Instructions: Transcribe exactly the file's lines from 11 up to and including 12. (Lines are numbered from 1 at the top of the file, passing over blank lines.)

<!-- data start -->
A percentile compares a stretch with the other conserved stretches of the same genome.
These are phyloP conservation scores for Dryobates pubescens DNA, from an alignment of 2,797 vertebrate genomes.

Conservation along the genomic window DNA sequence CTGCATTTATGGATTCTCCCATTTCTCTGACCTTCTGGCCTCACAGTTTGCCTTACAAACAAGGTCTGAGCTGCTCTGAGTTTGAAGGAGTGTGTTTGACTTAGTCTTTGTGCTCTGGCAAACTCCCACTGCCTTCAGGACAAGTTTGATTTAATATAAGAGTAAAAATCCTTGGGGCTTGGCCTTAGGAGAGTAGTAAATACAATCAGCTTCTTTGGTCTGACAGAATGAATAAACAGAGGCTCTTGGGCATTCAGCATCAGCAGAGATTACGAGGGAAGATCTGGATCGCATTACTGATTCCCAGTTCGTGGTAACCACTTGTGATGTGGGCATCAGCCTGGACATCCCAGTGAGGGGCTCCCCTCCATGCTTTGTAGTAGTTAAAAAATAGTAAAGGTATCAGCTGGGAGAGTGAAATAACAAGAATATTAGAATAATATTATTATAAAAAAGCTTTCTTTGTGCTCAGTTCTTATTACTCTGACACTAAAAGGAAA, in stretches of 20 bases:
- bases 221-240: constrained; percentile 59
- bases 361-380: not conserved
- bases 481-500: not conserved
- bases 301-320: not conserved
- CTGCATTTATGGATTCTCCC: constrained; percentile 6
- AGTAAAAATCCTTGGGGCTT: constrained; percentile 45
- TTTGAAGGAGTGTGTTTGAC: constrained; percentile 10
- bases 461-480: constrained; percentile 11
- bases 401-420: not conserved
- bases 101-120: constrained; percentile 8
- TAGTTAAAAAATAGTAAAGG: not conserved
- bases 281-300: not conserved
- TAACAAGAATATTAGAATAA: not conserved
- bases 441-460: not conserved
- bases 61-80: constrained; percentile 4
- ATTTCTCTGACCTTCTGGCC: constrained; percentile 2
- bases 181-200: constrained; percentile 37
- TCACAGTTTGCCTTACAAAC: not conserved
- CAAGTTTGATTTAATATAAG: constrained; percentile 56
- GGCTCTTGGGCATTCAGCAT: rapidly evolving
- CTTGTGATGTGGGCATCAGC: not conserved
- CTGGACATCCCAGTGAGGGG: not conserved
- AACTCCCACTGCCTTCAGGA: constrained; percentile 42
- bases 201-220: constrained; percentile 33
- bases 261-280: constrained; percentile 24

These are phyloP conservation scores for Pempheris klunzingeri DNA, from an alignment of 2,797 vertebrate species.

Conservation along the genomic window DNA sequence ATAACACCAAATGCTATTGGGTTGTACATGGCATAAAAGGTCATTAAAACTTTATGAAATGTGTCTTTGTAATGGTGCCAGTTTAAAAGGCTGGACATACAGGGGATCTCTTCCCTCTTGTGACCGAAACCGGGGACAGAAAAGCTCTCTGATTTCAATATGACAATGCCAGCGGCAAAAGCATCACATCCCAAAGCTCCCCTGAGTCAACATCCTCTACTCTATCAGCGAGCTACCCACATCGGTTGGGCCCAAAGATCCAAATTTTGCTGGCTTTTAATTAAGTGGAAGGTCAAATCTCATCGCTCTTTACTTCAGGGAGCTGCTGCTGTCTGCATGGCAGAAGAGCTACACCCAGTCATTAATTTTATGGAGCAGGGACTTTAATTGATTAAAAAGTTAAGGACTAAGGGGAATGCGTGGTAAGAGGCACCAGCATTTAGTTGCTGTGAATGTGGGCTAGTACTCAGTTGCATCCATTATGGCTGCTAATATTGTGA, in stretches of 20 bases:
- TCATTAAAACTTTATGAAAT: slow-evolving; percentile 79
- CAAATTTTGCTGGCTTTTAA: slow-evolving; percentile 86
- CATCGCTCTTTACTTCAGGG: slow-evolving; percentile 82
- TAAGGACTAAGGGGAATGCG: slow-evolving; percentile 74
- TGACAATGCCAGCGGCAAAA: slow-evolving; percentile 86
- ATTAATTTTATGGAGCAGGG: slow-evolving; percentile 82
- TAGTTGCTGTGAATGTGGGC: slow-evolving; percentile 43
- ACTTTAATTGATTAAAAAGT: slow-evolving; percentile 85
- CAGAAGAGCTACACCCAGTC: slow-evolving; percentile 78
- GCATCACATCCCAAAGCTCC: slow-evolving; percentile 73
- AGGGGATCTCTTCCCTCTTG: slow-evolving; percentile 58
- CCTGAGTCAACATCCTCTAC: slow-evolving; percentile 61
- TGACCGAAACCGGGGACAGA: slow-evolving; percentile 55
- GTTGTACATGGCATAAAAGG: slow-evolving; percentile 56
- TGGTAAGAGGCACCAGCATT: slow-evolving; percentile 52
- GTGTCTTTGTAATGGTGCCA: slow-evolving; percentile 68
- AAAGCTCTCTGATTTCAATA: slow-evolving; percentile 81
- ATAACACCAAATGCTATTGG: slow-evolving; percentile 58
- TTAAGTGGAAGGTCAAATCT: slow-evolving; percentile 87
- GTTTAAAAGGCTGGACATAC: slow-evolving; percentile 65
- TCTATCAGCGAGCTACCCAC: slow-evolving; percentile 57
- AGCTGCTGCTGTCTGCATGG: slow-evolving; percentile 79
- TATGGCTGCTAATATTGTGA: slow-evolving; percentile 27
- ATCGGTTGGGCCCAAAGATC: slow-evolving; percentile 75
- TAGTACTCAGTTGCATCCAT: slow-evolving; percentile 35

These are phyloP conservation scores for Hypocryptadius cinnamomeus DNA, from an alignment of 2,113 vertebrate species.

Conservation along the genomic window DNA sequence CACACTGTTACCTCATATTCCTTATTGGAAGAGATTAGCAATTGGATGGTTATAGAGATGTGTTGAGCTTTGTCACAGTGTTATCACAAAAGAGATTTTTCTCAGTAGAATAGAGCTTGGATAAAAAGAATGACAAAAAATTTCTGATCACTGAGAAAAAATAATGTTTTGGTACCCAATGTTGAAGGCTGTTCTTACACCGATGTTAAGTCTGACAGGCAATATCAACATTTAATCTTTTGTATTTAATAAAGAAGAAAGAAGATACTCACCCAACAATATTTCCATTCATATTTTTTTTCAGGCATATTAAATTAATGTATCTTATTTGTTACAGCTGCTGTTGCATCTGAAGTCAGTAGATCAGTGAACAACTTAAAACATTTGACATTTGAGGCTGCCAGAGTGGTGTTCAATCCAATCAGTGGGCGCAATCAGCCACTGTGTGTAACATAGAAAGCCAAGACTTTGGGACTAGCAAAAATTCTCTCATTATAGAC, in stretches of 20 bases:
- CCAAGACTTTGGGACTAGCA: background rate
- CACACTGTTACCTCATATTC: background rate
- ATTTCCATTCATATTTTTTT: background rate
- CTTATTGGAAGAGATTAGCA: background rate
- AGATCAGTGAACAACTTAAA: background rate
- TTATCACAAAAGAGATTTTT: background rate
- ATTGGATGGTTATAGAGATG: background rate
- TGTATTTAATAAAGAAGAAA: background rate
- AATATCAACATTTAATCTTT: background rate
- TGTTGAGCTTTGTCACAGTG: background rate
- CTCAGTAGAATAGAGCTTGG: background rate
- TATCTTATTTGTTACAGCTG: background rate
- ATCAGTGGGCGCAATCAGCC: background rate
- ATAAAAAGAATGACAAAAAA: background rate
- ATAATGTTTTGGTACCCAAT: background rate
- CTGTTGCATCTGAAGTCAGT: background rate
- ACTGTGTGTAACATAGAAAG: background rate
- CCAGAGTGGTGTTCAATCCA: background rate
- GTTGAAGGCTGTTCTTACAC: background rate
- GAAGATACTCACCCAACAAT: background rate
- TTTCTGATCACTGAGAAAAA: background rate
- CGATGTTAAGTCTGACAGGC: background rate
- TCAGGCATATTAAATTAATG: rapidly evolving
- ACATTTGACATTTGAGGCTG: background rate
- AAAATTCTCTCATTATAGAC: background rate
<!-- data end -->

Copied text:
- bases 461-480: constrained; percentile 11
- bases 401-420: not conserved